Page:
Bronny James suffered cardiac arrest during a workout. How CPR could have made a difference
A recent, unexpected cardiac episode of NBA star LeBron James' son Bronny James sheds light on the dangers of cardiac arrest.
The 18-year-old was hospitalized after a cardiac event during a workout at the University of Southern California's Galen Center on Monday in Los Angeles. Following his hospitalization, James' family said he is in stable condition and out of the intensive care unit.
James' cardiac health scare echoes that of Buffalo Bills player Damar Hamlin, who suffered a cardiac arrest on the field during a January game against the Cincinnati Bengals. "Here for you guys just like you have been for me my entire process," Hamlin wrote to the James family on Twitter.
More than 356,000 out-of-hospital cardiac arrests occur annually in the U.S., according to the 2022 Heart Disease and Strokes Statistics report from the American Heart Association. Approximately 90% of them are fatal, and CPR is one proven method that can help combat the risks of cardiac arrest.
Here's what you need to know about the life-saving technique.
What is CPR?
Modern CPR, or cardiopulmonary resuscitation, dates back to 1960, when physicians William Kouwenhoven, Peter Safar and James Jude first recommended combining mouth-to-mouth rescue breaths with chest compressions. But as far back as the early 1900s, scientists discovered external chest compression could restore circulation in animal test subjects.
In the case of Hamlin, quick-acting trainers and first responders recovered his pulse and restored the footballer to a normal rhythm with CPR and defibrillation. A few days later, Hamlin was awake and neurologically intact.
The American Heart Association is the leader in teaching CPR and has a website to search for courses. Cost varies but is usually under $100 for basic certification.
Learning effective CPR requires a hands-on learning environment with a certified instructor, but there are some key points people should be aware of.
Start CPR as soon as possible during medical emergency
A timely start of CPR following cardiac arrest is critical.
Mortality increases by 10% for every minute that CPR is delayed. Even if 911 is called immediately, first responders can be minutes away. The best-case scenario is when cardiac arrest is witnessed, one person calls 911 and another initiates CPR.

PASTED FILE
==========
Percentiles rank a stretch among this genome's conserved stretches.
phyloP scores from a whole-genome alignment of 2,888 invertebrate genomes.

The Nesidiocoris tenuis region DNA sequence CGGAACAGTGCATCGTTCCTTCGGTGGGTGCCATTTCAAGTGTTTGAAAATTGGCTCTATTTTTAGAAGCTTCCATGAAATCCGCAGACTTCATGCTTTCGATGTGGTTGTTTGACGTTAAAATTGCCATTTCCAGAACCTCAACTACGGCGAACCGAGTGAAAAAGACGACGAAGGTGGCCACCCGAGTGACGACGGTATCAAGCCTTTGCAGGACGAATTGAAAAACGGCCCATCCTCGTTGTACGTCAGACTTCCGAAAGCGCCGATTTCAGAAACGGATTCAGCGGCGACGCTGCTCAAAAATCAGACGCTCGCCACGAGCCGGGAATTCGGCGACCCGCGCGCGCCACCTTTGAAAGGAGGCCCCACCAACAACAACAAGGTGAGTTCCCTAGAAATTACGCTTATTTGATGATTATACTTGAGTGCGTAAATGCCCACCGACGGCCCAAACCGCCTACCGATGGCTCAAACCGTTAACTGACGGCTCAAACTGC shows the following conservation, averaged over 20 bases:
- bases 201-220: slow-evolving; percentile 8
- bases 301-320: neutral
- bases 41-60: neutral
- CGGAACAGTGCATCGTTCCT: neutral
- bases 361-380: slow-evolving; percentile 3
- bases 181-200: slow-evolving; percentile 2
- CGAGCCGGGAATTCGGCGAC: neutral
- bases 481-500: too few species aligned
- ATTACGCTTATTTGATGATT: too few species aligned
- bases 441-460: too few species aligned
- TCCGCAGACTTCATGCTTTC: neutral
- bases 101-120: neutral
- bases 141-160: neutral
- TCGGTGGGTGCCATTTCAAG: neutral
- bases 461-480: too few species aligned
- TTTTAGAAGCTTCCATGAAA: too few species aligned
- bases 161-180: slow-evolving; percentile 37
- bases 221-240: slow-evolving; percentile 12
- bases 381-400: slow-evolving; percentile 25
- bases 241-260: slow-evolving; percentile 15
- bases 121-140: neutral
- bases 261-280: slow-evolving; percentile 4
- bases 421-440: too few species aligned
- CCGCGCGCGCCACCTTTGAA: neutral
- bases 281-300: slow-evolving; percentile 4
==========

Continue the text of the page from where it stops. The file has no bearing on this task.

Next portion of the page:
If you are by yourself, call 911 on speakerphone, start CPR and the 911 dispatcher can guide you until EMS arrives.
Compression-only CPR can serve as alternative to mouth-to-mouth rescue breaths
CPR with mouth-to-mouth rescue breaths is considered superior to compression-only CPR, but amid increased awareness of viral respiratory illness, some individuals may be worried about giving rescue breaths.
Giving effective rescue breaths can be a difficult skill to master, even for CPR-certified individuals. Without proper positioning, mouth-to-mouth rescue breaths can be sent into the stomach instead of the lungs, for example.
For the average bystander, compression-only CPR for adults is recommended, as there is still some air exchange with compression-only CPR. However, for infants and children, the cause of cardiac arrest can be due to a severe breathing problem. If the person in trouble is your own child, give rescue breaths as you were trained in your CPR course.
Restart CPR as needed to stabilize blood flow
After 2 minutes of administering CPR, check for a pulse – but do it quickly. If you do not feel a pulse, if the pulse feels weak or if you aren't sure if you feel one, immediately restart CPR.
It takes multiple sequential high-quality external compressions with CPR to generate enough momentum to get the blood pumping from the heart to the brain. This momentum drops off immediately, however, the moment you stop doing compressions.
Use AEDs to aid CPR process
Hamlin was given an electric shock from a portable AED at the stadium the night he collapsed. AEDs, automated external defibrillators, are located at stadiums, shopping malls, airports, office buildings and other areas where large groups of people frequently gather. The defibrillators are used in just 6% of cardiac arrest cases, however, likely due to the public being unaware of them or uncertain of how to operate them.
AEDs are typically found inside small red, yellow or green boxes with a heart on them, and anyone can use them. Once the AED is turned on, the computer voice instructs the user what to do, including where to apply the pads that assess if a person with cardiac arrest has a rhythm requiring a shock or if more CPR is needed.